79 percent of the German journalists use social media on a daily basis, says the latest Social Journalism study from Cision and the Canterbury Christ Church. While only six percent of the questioned journalists are not using social media every day, two third spend up to two hours on such channels.
They do so pursuing numerous tasks included publishing, media monitoring and interacting with their target group. They read other’s articles, follow the discussion about their own articles, answer comments and share their work on social media platforms. Depending on the importance of this for the work of the journalist, social media are used at different intensities: 24 percent of news journalists use social media more than four hours a day, while only 12 percent of journalists writing reports, reviews and columns do so. Moreover, young journalists tent to use social media more intensive than their older colleagues.
42 percent of the German journalists are of the opinion, that they cannot do their work without social media. 41 percent at least state that social media make their work more efficient. Thereby, no just the usage of social media has increased over the years but also the relevance for the work of journalists.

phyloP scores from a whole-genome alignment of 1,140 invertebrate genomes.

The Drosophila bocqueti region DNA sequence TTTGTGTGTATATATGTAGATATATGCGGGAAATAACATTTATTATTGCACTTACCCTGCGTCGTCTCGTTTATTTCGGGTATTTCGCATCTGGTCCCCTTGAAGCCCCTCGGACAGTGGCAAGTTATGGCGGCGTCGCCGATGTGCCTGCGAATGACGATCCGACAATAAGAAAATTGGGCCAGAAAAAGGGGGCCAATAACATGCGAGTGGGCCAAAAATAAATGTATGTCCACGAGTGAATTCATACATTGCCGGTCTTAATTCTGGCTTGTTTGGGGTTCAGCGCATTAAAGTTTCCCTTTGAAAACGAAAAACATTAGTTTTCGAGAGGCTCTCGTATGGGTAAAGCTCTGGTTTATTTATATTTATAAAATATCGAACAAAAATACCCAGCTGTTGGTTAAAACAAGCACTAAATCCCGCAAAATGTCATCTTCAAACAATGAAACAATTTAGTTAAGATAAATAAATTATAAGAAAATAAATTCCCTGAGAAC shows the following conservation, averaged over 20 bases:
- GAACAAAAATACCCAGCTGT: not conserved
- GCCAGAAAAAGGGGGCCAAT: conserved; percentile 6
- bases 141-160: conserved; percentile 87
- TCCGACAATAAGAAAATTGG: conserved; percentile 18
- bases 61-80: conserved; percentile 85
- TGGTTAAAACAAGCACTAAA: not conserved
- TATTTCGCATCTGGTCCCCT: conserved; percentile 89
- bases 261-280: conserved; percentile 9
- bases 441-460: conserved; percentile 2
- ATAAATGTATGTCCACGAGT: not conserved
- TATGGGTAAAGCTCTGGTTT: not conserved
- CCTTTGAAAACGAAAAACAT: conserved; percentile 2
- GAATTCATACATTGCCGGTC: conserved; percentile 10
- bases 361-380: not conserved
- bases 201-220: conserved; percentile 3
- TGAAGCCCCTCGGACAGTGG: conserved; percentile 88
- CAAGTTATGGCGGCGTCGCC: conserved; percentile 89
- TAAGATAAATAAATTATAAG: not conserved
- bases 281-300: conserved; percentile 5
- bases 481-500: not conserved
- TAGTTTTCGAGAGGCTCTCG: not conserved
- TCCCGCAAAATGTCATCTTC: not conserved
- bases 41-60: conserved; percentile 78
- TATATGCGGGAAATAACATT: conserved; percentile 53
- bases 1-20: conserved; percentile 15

Public relations can use this: PR sources and press releases are seen as a preferred source for information by 48 percent, just after independent experts. 41 percent perceive public relations experts and press releases as a reliable source for information - up form 35 percent in 2013. While three years ago, a third of journalists said that due to social media, they are less reliant on public relations, only 18 percent say so now. Public relations is thus, despite a higher stage of social media, becoming a more frequently and reliably used source for information.
The Social Journalism study was jointly published the fifth year in a row by Cision and the British Canterbury Christ Church. It investigates the usage of social media by journalists from different countries. Thereby, 360 answers of journalists and media experts have been gathered and analysed in February and March 2016.